Inside the Everyday Lives of Development Workers: The Challenges and Futures of Aidland

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Anne-Meike Fechter, Heather Hindman
Kumarian Press, 2011 - 224 pages
* Explores the social and cultural worlds shaping aid workers and their development practices
* Shows how aid workers in the field negotiate a variety of often conflicting and contradictory imperatives of the development system

Much and warranted attention is paid to the lives of aid recipients – their household lives, saving habits, gender relations, etc. It’s held that a key to measuring the effectiveness of aid is contained in such details. Rarely, however, is the lens turned on the lives of aid workers themselves. Yet the seemingly impersonal network of agencies and donors that formulate and implement policy are composed of real people with complex motivations and experiences that might also provide important lessons about development’s failures and successes.

Hindman and Fechter break new ground by illuminating the social and cultural world of the aid agency, a world that is neglected in most discussions of aid policy. They examine how aid workers’ moral beliefs interlink and conflict with their initial motivations, how they relate to aid beneficiaries, their local NGO counterparts, and other aid workers, their views on race and sexuality, the effect of transient lifestyles and insider language, and the security and family issues that come with choosing such a career. Ultimately, they arrive at a more comprehensive understanding of development processes that acknowledges a rich web of relationships at all levels of the system.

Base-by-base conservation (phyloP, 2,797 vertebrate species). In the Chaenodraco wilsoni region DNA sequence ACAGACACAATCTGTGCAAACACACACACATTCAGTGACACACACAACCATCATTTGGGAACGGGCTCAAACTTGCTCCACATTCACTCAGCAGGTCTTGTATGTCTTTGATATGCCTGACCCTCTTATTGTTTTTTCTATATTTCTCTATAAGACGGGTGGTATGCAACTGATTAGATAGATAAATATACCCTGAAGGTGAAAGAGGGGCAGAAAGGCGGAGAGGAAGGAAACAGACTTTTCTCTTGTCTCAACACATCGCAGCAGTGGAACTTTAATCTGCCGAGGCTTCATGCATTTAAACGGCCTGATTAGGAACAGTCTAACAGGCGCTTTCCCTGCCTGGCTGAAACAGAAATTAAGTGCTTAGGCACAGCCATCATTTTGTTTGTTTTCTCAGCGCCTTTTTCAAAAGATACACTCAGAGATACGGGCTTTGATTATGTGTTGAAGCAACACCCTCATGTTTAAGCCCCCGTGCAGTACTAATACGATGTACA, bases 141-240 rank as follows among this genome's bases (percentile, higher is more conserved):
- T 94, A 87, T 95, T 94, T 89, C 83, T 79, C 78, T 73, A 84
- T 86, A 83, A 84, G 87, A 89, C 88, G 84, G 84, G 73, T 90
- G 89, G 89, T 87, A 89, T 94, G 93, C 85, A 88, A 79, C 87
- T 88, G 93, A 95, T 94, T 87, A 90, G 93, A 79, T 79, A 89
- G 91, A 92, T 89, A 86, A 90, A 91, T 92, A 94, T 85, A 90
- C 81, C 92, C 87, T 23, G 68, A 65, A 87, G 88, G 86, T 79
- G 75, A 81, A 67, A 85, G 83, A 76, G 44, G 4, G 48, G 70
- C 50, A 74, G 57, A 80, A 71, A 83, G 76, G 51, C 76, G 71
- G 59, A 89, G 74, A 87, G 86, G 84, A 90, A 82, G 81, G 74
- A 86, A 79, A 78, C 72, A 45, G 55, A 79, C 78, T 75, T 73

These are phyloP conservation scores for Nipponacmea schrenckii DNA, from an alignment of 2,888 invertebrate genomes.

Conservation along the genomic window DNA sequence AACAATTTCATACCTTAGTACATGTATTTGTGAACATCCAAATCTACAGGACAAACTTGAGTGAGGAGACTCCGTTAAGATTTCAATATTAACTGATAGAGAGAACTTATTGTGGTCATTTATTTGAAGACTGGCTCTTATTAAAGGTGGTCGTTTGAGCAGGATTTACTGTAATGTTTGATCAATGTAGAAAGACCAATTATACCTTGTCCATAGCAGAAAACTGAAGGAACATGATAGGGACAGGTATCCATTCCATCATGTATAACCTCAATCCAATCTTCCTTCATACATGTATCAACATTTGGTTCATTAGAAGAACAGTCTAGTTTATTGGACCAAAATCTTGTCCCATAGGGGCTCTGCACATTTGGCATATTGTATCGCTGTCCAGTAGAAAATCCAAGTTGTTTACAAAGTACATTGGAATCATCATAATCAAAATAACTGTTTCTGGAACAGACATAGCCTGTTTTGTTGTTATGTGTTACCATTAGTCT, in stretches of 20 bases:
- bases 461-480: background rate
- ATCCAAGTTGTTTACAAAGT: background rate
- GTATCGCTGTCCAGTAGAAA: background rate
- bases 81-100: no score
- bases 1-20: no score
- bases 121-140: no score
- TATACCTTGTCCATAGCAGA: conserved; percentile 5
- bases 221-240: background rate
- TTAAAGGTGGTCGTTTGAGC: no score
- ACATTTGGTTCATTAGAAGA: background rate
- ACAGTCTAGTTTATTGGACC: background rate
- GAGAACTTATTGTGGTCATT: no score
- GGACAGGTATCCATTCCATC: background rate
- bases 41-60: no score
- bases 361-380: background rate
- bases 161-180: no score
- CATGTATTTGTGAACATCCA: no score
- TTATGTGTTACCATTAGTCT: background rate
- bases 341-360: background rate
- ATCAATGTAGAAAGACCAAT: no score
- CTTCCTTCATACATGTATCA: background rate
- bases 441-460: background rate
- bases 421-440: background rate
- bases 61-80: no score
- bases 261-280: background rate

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About the author (2011)

Anne-Meike Fechter 's early work focused on Euro-American corporate expatriates in South East Asia. The resulting monograph, entitled Transnational Lives: Expatriates in Indonesia (Routledge 2007), analyzes Euro-Americans working in Jakarta within the context of transnationalism and globalisation. More recently, she has begun a research project on aid workers as mobile professionals with particular regard to Cambodia, which follows their careers, life courses and experiences of place while on an overseas posting. She is also editor, with Anne Coles, of the volume Gender and Family among Transnational Professionals (Routledge 2007), and with Katie Walsh, of a recent special issue of the Journal of Ethnic and Migration Studies (2010) which presents studies in the framework of Post/colonial Encounters: Expatriates in Comparative Perspective.

Heather Hindman started her academic career as a scholar of Nepal. Early work on elite ethnic organizations in Kathmandu elided into an interest in the foreign diplomats and aid workers with whom they often socialized. In a forthcoming book, Hindman explicates the social world of expatriates in Nepal as an example of the hidden actors of globalization. In addition, she has published on the influence of U.S. foreign policy on aid priorities, the training of expatriate personnel, the essentialization of culture and the hidden labor of elite transnational women. She frequently presents on her current research on the outsourcing of specialized services and the transformation of risk onto global laborers. In addition, she is active in refugee support, the Transnationalism Project at the University of Chicago and the Graduate Consortium on Womenrsquo;s Studies.

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